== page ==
12 Simply put, the Scriptures teach that your soul is you. What we have already read in Genesis 2:7 shows that. Recall that God formed man’s body from dust. Then God provided life and the breath needed to sustain it. What was the result? According to God’s own Word, the man “came to be a living soul [Hebrew, nephesh].” (Genesis 2:7) Adam was not given a soul, nor did he come to have a soul. He was a soul. In teaching this, the Bible is consistent throughout. Many centuries later the apostle Paul quoted Genesis 2:7, writing: “The first man Adam became a living soul [Greek, psykhe].”—1 Corinthians 15:45.
13 The Hebrew word nephesh and the Greek work psykhe, found in these texts, are translated in various ways. At Ezekiel 18:4 and Matthew 10:28 you will find that, in many Bible versions, they are rendered as “soul.” Elsewhere those same original words are translated as “being,” “creature,” or “person.” These are valid translations of the original words, and a comparison of them shows that the soul is the creature or person himself, not some invisible part of man. The Bible applies the same original-language words to animals, showing that they are souls or have life as souls.—Genesis 2:19; Leviticus 11:46; Revelation 8:9.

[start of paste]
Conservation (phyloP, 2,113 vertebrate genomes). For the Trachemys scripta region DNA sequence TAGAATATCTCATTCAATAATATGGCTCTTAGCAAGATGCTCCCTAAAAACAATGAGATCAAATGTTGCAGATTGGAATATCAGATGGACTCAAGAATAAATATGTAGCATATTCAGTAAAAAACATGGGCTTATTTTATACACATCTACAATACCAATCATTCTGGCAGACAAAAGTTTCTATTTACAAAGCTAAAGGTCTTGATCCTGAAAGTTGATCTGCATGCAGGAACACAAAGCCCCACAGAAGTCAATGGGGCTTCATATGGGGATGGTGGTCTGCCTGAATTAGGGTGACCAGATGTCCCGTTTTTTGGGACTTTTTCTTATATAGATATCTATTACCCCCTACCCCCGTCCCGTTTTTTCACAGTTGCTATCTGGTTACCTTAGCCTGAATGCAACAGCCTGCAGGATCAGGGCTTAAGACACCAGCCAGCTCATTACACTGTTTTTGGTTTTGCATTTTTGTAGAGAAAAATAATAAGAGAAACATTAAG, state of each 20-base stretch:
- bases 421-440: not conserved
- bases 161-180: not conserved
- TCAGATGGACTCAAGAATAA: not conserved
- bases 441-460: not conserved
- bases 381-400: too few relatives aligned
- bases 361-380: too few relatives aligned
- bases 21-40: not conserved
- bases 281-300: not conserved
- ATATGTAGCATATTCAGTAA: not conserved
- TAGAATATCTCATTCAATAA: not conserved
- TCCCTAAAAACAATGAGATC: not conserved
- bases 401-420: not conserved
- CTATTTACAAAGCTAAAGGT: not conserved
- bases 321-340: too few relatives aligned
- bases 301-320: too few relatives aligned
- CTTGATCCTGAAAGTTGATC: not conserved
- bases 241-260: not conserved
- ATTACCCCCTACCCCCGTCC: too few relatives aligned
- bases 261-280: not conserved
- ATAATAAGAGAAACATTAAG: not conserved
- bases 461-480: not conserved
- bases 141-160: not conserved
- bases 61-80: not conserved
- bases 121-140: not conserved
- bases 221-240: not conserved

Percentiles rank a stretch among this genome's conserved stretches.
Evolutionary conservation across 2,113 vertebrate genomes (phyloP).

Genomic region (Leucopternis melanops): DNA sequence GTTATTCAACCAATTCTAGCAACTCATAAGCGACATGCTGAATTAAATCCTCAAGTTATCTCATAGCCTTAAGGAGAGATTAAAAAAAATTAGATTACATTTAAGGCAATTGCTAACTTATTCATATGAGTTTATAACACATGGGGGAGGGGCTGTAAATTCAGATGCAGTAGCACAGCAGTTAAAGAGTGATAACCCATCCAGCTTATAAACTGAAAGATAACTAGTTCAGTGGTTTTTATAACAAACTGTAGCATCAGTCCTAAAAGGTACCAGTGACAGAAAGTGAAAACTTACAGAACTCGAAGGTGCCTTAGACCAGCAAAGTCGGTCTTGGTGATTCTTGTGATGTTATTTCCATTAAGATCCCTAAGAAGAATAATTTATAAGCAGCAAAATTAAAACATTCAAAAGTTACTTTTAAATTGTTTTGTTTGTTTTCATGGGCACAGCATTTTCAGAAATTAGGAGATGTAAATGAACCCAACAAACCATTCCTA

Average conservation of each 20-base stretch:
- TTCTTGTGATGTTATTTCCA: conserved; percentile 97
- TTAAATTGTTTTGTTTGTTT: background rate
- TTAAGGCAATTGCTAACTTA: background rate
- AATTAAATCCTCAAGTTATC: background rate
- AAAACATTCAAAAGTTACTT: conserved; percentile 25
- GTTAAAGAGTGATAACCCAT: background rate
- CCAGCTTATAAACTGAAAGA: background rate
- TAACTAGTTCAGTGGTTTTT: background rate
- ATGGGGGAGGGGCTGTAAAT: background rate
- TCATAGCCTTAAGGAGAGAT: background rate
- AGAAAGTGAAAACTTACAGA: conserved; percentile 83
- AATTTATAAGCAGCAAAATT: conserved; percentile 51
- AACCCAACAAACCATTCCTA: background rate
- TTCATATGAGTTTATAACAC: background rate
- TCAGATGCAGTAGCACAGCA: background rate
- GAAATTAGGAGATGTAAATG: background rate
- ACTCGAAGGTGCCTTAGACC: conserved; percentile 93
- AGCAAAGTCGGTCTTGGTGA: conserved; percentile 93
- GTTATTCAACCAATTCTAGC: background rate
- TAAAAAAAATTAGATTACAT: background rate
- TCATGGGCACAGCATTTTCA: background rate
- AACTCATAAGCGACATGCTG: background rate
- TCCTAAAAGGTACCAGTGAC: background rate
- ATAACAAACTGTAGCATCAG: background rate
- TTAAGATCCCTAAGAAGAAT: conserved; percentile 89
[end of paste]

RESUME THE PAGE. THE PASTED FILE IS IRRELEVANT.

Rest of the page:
14 As a soul, Adam, or any of us, could eat, get hungry and grow tired. In the original Hebrew, the Bible says that souls do all these things. (Deuteronomy 23:24; Proverbs 19:15; 25:25) In stating a prohibition that applied to the Israelites regarding work on a certain day, God made clear another important point about the soul, saying: “As for any soul that will do any sort of work on this very day, I must destroy that soul from among his people.” (Leviticus 23:30) Hence, the Bible, here and in many other texts, shows that a soul can die.—Ezekiel 18:4, 20; Psalm 33:19.
15 Knowing such Bible truths can help us to evaluate recent stories about persons who supposedly died (there being no detectable heartbeat or brain activity), but who were revived and thereafter told about having floated outside their body. One possibility is that they may have had hallucinations caused by medication or the brain’s oxygen-starved condition. Whether that is the full explanation or not, we know with certainty that no invisible soul left the body.